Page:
Having not heard from the airline, but knowing that we were booked on the 5:55 flight to Lisbon, Tim, Marion and I decided to head to the airport at 3. At 2:30, I encountered the agitated Senhor Cavalho in the hotel lobby trying to get through to the airline on the phone. He had been sitting in the lobby for most of the day waiting, not knowing as we had - via checking our ticket status online - that we were confirmed for the Lisbon flight. When he finally got through to a human, we was told to get to the airport immediately. The four of us gathered quickly and got on the 2:40 shuttle to the airport........retrieved and re-checked our luggage and made it through a long long wait to pass through security, or to do the striptease as Senhor Cavalho liked to say.
Senhor Cavalho knows just a little English, a little Spanish, and as it turns out, a little French. My attempts at conversing with him was an ugly mashup of linguistic DNA - the conversational equivalent of that unfortunate baboon that gets transported in The Fly. Mangled, half remembered Spanish with tufts of Italian clinging to the tongue and can't quite be picked off. But we got there though, conversationally - pretty much - and we were true traveling companions for the two hour journey through the airport and onto the plane, keeping one another company, and keeping an eye on each other's luggage when needed. It's that warm sociable feeling of comraderie that forms in short order in such situations.
Senhor Cavalho is from Madeira, and he's very proud of his home. While waiting to check our luggage, he presented us with lapel pins with the flag of home.
I have heard about Madeira, but never knew anything about it. Here are just a few facts:
Madeira is an autonomous region of Portugal; an archipelago in the Atlantic that sits about 450 miles east of Morocco. A favorite holiday destination among tourists - particularly older Americans. Senhor Cavalho says there are many, many old Americans there. There has been an outbreak of Dengue fever reported in Madeira this fall, with upwards of 1600 cases of infection. Madeira's annual fireworks display is rated among the best in the world.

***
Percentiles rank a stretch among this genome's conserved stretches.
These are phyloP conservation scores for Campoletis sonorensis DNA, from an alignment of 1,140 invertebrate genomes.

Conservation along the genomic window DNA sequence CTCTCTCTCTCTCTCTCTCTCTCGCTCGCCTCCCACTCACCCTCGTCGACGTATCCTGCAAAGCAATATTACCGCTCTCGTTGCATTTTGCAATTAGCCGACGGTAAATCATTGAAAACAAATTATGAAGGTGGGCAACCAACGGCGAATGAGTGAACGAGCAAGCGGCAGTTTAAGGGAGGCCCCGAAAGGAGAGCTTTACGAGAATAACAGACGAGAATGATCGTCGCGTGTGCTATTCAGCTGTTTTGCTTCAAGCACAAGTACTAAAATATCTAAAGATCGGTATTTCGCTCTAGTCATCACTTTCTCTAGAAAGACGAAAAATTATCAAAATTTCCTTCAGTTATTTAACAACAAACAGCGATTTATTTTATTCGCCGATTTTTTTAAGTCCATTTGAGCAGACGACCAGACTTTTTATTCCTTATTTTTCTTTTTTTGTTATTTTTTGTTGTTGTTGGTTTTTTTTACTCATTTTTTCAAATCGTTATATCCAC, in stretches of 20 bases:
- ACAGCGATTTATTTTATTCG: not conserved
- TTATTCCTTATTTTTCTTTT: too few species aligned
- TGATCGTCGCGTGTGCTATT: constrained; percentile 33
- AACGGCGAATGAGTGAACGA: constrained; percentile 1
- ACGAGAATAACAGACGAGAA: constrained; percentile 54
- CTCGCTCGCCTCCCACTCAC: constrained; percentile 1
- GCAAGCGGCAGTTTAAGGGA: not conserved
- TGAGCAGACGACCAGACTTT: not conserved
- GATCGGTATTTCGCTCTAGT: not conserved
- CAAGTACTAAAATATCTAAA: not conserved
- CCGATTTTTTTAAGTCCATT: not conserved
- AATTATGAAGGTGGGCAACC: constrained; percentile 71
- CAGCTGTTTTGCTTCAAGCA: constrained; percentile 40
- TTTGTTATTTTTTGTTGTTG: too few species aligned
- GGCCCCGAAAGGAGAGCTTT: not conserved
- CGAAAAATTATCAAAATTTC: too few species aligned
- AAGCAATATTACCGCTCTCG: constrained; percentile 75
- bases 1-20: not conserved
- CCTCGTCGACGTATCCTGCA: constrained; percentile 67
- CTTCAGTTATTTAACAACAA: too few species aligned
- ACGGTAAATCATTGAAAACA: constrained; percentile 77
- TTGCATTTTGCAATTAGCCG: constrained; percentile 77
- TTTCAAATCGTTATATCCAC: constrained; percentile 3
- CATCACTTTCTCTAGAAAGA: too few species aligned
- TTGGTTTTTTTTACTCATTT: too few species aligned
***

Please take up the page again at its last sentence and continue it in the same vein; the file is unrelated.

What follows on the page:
Despite leaving late, the plane landed in Lisbon pretty much on time, which was good as I had short time to make my connection. On the flight from Lisbon to Geneva, I sat next to a very friendly and chatty Portuguese man. He's an older man and speaks English well. I don't think I got his name. This man is a passionate ecologist, he's a farmer, I know, but I don't know if running a farm is his vocation. I asked him what was taking him to Geneva, and he said business. Later he asked me if I knew where the Central Bank in Geneva was. I told him I didn't. It seems he was going to Geneva to see if he is on a list to claim a key to a safe deposit box that may hold some sort of treasure. This box, he thinks exists belonged to a man in the employ of his grand, or great grandfather. My row mate had never been go Geneva, and seeing that I have been there - 20 years ago, thought I could provide him with ample information on where the bank might be, or the cost of hotel rooms in Geneva. I'm not sure that he was certain that the bank he sought exists. He felt there should be some such central location with keys to orphaned safe boxes. I asked him if he new for sure this bank was in Geneva and not Bern or Zurich. He wasn't sure. I was able to tell him he could get a free train ride from the airport to the central train station and he'd be in the general neighborhood. We parted ways at the baggage claim.
Our flight arrived at about 10:30 in the morning (Wednesday, Nov 28). The time, from collecting my suitcase, hitting an ATM, hopping a train to Gare Cornavin, hopping on the 8 bus, getting off at my stop - Louis Aubert, was only about 30 or 40 minutes. The longest part of getting to the apartment where I'm staying was finding the building. That took 5 to 10 minutes alone. Of course, I was standing right in front of it for most of this confounding time.
The place is on Rue Corbusier. It's a little one bedroom apartment I rented through airbnb, and it fits my needs perfectly. It's about a 20 min walk to the center of town, and the bus stop in just downstairs. The view from the window looks onto the Fondation Louis-Jeantet.
|the view from the living room window.|
|the first meal.|
I did have the thought of jamming the bar of butter onto a stick and dipping it into the jam, like a strawberry butter popsicle. I've thus far refrained from taking this step.
I had a headache since landing, so after eating, I took a nap. A long nap. The headache lingered, but it disappeared somewhere along the rain splattered walk I took down near the river and the vieille ville. There's a scene in the film Prometheus (one of the three I watched on the plane) where the protagonists exploring a cavern are overtaken, and passed through, by hologram images of beings running through that very space in a distant time. That's an uncanny representation of the sensation I had treading over the cobblestones beside the torrent of the Rhone. It was a very sub-lingual, vibe of recognition I felt. A deep one. That hologram scene from the film gave image to my sense of walking parallel with a former self. Dissolving images of moments remembered popped up and dissolved as I walked. I didn't live in Geneva. The time I spent here was relatively short. But the time I did spend here was spent largely walking alone on the pavement and cobblestone. That may be the most profound aspect of my time here. That, along with the folks I met then, I think.
|These illuminated acrylic cobblestones etched with salutations and well wishes in different languages look like conspicuous pieces of litter from a distance. That's what I like about them the most.|
|The Henry Moore in front of the Musee d'art et d'histoire. This photo has a lurid Seurat-ishness about it. I'm digging it.|